Together with Paul Luse, I gave a talk on storage policies at the OpenStack Juno summit in Atlanta. You can watch it here.

Looking Forward to Erasure Codes

We began working on storage policies in Swift almost exactly one year ago. Last July, we wrote about adding erasure code support to Swift. Erasure codes are great because for some data sets they can offer tremendous savings in storage media while still providing very high durability. But to add erasure code support into Swift, we first needed to add storage policies.

Now that storage policies are available in Swift 2.0, the developer community is refocusing on building the necessary pieces to support an erasure code storage policy in Swift. Policies are the foundation upon which we are building erasure code support into Swift, and this will be a major focus of the Swift contributor community for the remainder of this year.

erasurecodes

Deploying Swift with SwiftStack

SwiftStack offers the easiest and fastest way to get up and running with a production Swift cluster. For more information on SwifStack, email [email protected], check out our online demo or signup for a personalized demo.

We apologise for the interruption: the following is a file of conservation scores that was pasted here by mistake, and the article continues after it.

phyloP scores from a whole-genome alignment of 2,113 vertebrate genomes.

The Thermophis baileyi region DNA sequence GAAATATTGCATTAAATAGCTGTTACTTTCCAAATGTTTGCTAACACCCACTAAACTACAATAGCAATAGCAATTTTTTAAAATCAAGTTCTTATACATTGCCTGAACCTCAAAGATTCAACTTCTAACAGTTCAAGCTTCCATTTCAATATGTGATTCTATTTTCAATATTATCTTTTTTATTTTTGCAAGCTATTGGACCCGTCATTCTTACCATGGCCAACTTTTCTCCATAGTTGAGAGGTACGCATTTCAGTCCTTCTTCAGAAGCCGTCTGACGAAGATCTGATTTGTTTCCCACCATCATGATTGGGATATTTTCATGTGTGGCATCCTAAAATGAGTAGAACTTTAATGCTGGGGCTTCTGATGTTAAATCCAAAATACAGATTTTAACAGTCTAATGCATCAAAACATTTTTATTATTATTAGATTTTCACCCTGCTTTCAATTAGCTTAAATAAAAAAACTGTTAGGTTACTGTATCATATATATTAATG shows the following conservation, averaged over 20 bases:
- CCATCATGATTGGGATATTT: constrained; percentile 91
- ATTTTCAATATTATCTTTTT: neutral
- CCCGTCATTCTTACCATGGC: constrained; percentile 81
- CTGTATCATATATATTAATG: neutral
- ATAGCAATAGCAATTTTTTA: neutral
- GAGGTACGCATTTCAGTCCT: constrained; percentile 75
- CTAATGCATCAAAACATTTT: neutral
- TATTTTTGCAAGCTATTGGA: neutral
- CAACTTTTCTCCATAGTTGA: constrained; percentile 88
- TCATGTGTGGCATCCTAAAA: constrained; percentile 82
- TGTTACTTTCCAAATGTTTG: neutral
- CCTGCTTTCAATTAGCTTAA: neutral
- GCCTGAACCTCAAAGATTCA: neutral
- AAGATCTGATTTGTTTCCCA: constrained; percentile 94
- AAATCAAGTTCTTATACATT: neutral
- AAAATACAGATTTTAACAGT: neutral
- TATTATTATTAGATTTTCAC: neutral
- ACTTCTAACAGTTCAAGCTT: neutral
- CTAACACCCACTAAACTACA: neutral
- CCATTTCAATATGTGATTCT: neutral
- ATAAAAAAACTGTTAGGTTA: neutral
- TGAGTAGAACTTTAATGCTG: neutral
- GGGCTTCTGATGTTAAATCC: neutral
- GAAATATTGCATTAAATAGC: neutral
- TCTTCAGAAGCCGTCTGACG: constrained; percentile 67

Wrapping up the Travel Support Program – Juno

The OpenStack Foundation brought 21 people to Atlanta for the Summit in May, thanks to the grants offered by the Travel Support Program, sponsored by VMware. The Travel Support Program is based on the promise of Open Design and its aim is to facilitate participation of key contributors to the OpenStack Design Summit. The program aims at covering costs for travel and accommodation for key contributors to the OpenStack project to join the community at the Summits.

We had 21 people accepted in the program from 8 countries and all around the world. Five people traveled from India, seven from Europe, three from Africa and the rest were from North America and South-East Asia. Of the selected recipients, two were unable to attend due to VISA timing issues, but we were excited to welcome the 21 attendees who were able to make the trip.

IMG_3139

The Foundation spent a total of $33,376 for flights and $7,751 for flights for a total cost for the Foundation of more than $40,000 USD including the costs of 10 access passes granted to non-ATCs (Active Technical Contributors).

The Travel Support Application for the November Summit in Paris is NOW OPEN! You can apply for the Travel Support Program, including costs for travel and accommodation.